8. kaboom187

    kaboom187 be aggressive.

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    I never thought training your calves was important until i learned about their role in shock absorption and support of the knee and ankle.

    I just wanted to share my revelation.
     
  9. DEVILsSON

    DEVILsSON Black Belt

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    there's absolutely nothing that prevents you doing a few sets of calf raises here and there....calves do play a significant role as kaboom pointed out so it is worth training them but you still want to focus on the bigger picture of squats and deads...
     
  10. Orion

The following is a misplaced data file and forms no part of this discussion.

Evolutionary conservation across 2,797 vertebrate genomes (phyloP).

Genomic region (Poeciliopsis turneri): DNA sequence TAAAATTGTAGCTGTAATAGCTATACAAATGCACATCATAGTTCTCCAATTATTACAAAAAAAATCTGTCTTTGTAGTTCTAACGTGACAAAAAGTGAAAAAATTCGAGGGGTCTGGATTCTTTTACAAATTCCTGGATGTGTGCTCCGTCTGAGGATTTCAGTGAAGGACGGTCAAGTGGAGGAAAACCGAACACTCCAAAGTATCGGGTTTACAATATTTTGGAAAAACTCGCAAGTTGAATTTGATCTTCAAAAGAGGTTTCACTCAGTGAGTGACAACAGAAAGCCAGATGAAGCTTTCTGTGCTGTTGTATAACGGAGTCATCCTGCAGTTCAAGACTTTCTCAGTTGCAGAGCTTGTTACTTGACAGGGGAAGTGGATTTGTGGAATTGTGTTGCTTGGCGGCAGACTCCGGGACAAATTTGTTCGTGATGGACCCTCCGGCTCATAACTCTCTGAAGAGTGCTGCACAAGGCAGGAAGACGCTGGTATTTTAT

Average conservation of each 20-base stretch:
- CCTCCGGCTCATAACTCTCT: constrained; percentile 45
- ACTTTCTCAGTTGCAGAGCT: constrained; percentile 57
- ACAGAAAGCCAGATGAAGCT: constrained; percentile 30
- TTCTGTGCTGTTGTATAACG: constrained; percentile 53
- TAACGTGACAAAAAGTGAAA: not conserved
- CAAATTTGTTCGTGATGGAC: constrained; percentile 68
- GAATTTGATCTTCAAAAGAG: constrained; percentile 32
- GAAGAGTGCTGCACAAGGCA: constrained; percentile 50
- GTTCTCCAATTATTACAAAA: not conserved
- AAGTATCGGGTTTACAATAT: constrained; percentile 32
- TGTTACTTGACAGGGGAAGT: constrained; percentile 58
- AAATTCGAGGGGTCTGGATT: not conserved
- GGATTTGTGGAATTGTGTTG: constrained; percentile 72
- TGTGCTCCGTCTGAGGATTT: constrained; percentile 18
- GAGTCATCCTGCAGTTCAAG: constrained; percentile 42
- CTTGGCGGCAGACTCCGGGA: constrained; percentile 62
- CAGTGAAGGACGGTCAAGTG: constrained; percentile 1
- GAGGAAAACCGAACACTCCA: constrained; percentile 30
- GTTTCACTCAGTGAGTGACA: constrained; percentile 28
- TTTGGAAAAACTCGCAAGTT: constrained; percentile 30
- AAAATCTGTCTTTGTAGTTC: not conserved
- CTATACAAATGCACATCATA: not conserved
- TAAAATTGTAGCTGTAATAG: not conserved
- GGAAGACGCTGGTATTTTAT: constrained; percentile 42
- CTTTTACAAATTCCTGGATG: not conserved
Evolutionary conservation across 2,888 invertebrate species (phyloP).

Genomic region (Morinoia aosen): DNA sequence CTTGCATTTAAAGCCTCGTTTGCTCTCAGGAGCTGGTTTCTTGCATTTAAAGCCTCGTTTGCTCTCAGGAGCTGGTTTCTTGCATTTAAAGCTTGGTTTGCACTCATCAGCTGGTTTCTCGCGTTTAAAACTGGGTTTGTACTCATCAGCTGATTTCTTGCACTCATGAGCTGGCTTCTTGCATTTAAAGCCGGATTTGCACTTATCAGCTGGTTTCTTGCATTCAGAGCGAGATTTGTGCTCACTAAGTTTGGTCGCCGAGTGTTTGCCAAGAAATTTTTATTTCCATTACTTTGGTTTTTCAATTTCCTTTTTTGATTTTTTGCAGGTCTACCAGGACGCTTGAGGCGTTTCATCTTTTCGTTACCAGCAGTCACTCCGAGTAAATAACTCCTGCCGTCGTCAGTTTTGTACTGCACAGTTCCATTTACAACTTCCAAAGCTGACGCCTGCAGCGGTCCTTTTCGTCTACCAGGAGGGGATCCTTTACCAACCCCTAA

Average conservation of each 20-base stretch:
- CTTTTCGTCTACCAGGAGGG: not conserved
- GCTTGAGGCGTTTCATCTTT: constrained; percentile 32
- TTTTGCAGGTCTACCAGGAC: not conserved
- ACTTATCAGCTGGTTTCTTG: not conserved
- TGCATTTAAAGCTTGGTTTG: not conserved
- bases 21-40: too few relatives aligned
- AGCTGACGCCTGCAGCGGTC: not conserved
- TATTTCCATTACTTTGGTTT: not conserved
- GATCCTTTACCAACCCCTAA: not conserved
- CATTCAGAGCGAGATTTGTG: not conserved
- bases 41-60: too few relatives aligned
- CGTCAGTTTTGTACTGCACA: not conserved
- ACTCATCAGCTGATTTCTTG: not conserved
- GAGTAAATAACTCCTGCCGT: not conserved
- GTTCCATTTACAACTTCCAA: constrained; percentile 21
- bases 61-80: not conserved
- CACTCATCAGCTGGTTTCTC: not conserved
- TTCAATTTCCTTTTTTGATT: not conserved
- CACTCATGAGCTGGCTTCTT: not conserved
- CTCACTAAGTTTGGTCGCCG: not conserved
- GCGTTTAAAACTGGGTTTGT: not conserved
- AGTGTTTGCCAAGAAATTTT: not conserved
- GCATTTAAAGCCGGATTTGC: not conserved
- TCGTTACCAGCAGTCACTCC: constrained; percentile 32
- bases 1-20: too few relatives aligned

Orion Brown Belt

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    Having larger calves can actually make you slower.

    I'll stick with just doing a few calf raises here and there.
     
  11. cockysprinter

    cockysprinter Purple Belt

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    exactly. its a mechanical disadvantage to have bigger calves for kicks.
     
  12. vince89

    vince89 Banned Banned

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    Unilateral Leg Work is going to help most for kick power. Most people can kick way harder than they do but they dont have the balance to really launch their leg at 100% power and commit to the kick without falling over. Thats how I see it anyway.
     
  13. Ian Coe